But, in the end, all of these are a different way of talking about the same thing: Customer, process, data. Ultimately we need to get away from the "process speak" and speak the language of business: revenue, growth, profit, scale. These terms are the ones that, in the C-suite, your senior executives are using every day with each other.
Further, if you think about the customers who have serious challenges or opportunities or a customer who's looking for significant new value provided by your company, between the Voice of the Customer and the voice of the business, there are plenty of signals that we can capitalize on and leverage process excellence going forward. We can do this without having to use what amounts to the jargon, and the emphasis on tools and methodologies that have been, in some ways, holding us back.
Ultimately, if you want to sit in the C-suite and have these conversations, you need to be helping them work on their processes and solve the challenges that are the most material ones for the business and the stars to steer by for every employee.
PEX Network: We've spoken, you and I, over the past couple of years about, say, shifting approaches to process excellence. Do you think that companies are changing the ways, more in general, on how they view process?
Gregory North: I would say, as I did a moment ago, that this is an evolving skill set; an evolving orientation for companies. It's the classic, try something; if it doesn't work, try something else.
Over time, I think companies have tried a lot of different things. For instance, every individual in the whole company has to be focused on quality and process. That was TQM [Total Quality Management]. They've tried having a set of dedicated professionals who know more about process and qualities and called that Lean Six Sigma. Then they've tried taking and focusing on things like process design management and business architecture. They do that in order to transform the most critical processes in a business.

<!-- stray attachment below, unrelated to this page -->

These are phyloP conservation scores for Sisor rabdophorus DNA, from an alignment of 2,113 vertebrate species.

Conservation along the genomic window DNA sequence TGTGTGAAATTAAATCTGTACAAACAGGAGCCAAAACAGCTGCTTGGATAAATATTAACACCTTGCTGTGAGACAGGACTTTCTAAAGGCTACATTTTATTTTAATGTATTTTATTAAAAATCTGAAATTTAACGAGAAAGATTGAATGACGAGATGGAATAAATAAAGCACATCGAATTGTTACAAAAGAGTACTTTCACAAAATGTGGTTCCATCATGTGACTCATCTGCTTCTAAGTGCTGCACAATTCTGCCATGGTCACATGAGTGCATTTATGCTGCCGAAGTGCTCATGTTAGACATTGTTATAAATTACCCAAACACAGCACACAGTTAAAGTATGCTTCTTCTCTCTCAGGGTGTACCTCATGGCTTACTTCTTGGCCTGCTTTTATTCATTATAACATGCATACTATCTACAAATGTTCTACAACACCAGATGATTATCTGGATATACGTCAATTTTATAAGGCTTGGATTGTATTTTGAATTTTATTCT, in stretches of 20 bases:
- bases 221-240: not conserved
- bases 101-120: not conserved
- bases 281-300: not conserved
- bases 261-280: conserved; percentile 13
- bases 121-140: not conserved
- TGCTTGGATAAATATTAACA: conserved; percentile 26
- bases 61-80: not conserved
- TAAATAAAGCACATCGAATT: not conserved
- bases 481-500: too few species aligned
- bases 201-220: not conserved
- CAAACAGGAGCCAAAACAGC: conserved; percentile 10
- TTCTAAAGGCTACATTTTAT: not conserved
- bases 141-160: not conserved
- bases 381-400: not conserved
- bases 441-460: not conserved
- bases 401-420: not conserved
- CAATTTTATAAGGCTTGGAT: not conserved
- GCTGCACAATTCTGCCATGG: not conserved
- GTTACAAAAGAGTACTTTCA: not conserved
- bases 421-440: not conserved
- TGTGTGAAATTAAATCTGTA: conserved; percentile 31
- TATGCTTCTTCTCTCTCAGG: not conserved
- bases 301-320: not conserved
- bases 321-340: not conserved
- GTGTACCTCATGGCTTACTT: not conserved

From my perspective, the false choice between those three is what is holding us back. You have to have a continuous improvement environment on your floor where all your employees are working every day to solve customer challenges, and you do not want them to have to step back and say, wow, I've got a process I need to improve. I'd better call the black belt.
You don't want your black belts working on things that ultimately could be solved on the shop floor. You want them thinking more about end to end processes, which, if you bring them in, they can help sew together and, effectively, cross silos, both inside and outside your company's ecosystem.
Finally you want business leaders who are thinking about their processes and what they have to do to do better as leaders. How to develop and deploy a strategy. How to develop and deploy talent. How to develop and deploy value in their business as they migrate from a lower margin to a higher margin offering, for example.
These are all processes, just like anything else. So if you can get away from which one of those three is right, and focus on the fact that great companies have to be good at all those things, then I think you begin to see the lens of process excellence in the 21st century, which is you've got to fire on all of those segments in order to be effective.
PEX Network: Now, you were appointed Chief Process Officer within the last couple of weeks. Where are you going next from here?
Gregory North: The plan would be to look at the areas of the company where we need to make sure that we have capitalized on process excellence in order to leverage it for a better footing in the marketplace and faster growth. We also need to identify areas where we need to capitalize on best practices and standardization in order to get what we do in the best parts of Xerox spread throughout the company. Then, working in partnership with our IT teams and with our teams that are responsible for how we effectively design and deliver service, we need to begin to evolve our Enterprise Architecture to a point where it's capable and flexible and seen as a Service Oriented Architecture, which can agilely move from where we are today to where our customers need us to be next. And we need to do that well and quickly.